Wednesday, November 01, 2006

November 1, 2006 - The Big 5-0

Several days ago, in a quiet way, Claire and I celebrated my 50th birthday. The actual day was October 28th. I was up at our Adirondack camp (vacation cabin) near Jay, New York. I’d been up there for a week of study leave, writing furiously, as the deadline for my latest book, the third and final installment of the Lectionary Preaching Workbook series, approaches.

I didn’t bolt out of town to avoid a big birthday celebration. Really. It’s just that last week was the only possible week I could get away, this fall. It was Reading Week at New Brunswick Theological Seminary, so I didn’t have to teach my weekly, Thursday-evening course.

On my birthday, Claire rode up to join me, taking the Amtrak train to Plattsburgh, New York. As I met her at the classic, Victorian rail station, I was surprised at how few people got off the train – no more than 4 or 5 individuals. This is no out-of-the-way spur, I thought to myself. It’s the Amtrak main line between New York and Montreal. Claire’s was the only train of the day connecting those two major cities, and it was more than two hours late (equipment problems). It reminded me of how we’ve let our nation’s once-mighty passenger rail system slip into near-oblivion.

So, if you want to know how I spent my 50th birthday, at least part of the time I was waiting for a train. I have to admit that was better than the earlier part of the afternoon, though, which I spent in a dentist’s chair. I’d lost a temporary crown the evening before, and was fortunate, indeed, to find a wonderful dentist, Dr. Michael O’Connor, who agreed to open up his Plattsburgh office on a Saturday morning, even though I’m not one of his patients.

The irony of that experience wasn’t lost on me. It was my fiftieth birthday, and my teeth were falling out. Literally. Tempus fugit.

It was good to see Claire, though. After driving back to our little house, we went out for a nice birthday dinner at one of our favorite restaurants, overlooking the rushing rapids of the AuSable River. The next day we enjoyed some quiet times, watching the snowflakes swirl (thankfully, they didn’t stick; it was still a little too warm for that). At one point, we were treated to the rare sight of a doe and a faun, foraging for food just outside our window.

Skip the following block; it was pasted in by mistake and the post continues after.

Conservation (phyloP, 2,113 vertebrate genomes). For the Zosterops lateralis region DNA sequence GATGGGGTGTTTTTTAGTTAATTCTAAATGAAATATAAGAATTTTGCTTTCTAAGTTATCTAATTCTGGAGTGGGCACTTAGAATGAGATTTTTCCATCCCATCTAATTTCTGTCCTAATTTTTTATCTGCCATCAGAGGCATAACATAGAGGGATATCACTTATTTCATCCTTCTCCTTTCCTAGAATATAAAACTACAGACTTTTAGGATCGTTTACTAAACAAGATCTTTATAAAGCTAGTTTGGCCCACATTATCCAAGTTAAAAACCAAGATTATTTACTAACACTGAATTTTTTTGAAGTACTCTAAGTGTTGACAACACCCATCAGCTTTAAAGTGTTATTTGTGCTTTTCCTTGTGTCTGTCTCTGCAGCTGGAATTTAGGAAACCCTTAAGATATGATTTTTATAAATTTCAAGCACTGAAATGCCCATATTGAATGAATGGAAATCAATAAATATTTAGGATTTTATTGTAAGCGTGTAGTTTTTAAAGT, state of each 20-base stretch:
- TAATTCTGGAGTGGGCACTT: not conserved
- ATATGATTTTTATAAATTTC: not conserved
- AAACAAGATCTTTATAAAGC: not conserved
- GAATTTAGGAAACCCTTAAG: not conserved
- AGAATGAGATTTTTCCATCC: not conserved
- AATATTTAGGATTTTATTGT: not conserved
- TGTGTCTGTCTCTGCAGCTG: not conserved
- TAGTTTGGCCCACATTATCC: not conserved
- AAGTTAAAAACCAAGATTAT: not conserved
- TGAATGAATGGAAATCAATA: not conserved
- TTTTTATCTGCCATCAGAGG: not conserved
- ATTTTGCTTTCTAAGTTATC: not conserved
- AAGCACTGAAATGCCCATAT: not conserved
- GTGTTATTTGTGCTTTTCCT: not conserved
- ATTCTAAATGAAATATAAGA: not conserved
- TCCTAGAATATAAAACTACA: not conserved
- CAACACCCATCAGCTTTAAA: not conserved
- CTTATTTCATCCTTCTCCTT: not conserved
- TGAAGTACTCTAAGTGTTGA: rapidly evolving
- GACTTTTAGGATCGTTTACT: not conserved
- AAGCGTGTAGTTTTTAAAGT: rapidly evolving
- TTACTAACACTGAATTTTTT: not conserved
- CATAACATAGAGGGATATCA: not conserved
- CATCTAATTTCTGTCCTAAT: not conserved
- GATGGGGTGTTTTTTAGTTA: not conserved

How do I feel about turning 50? To be perfectly honest, it seems kind of anti-climactic. The sturm und drang of my cancer experience overshadows any piddling anxiety I might otherwise have felt, concerning this milestone birthday.

I’m not upset about turning 50. In fact, I’m glad I’ve made it this far. I was thankful for a quiet day, in one of my favorite spots, with my best girl by my side.

Claire and I are talking about throwing a bigger 50th birthday party, for both of us (she passed that milestone herself, in July). That party will do double duty as a belated end-of-chemo celebration for me, and also to commemorate Claire’s 15th anniversary of ordination as a minister. We’ll probably plan that celebration sometime later this month, if we can find a date that works.

Milestone birthdays are significant events, for most people – but maybe less so, for cancer survivors. For us, any healthy day is a good day.


Anonymous said...

I still say you BOLTED on your birthday!! You probably convinced New Brunswick Seminary to arrange their reading week that way!!

Robin ;)

Anonymous said...

Carlos, Since I don't have your email I will contact you this way. The occasion is the 5 year visit with my surgeon this afternoon, after my prostatectomy surgery for prostate cancer. Actually, I was to have visits every six months, but a year ago he said I could wait a full year since my PSA remained at 0.0. So today he declared my cancer free. Reading you blog makes me feel guilty, hardly like a cancer survivor. It was just too easy, but of course I nonetheless thank the Lord for that. Actually, I am going full speed. I have an article that came out in the fall issue of the AR&LW Newsletter. I would love to send you a copy if you send me your email address. Mine is

Actually that won't be for long. In two weeks we are "coming back home," moving to Princeton, to the Princeton Windrows retirement community: 2 Birchwood Court, Princeton, 08540. I need to be close to that library! and Doreen can hardly wait! And then there will be a new email and new telephone number. I'll let you know. Of course, also let me know when and if you receive this!!

One more observation. Thanks for the info about getting a driver's license in New Jersey. We will come prepared!

Grace & peace, Arlo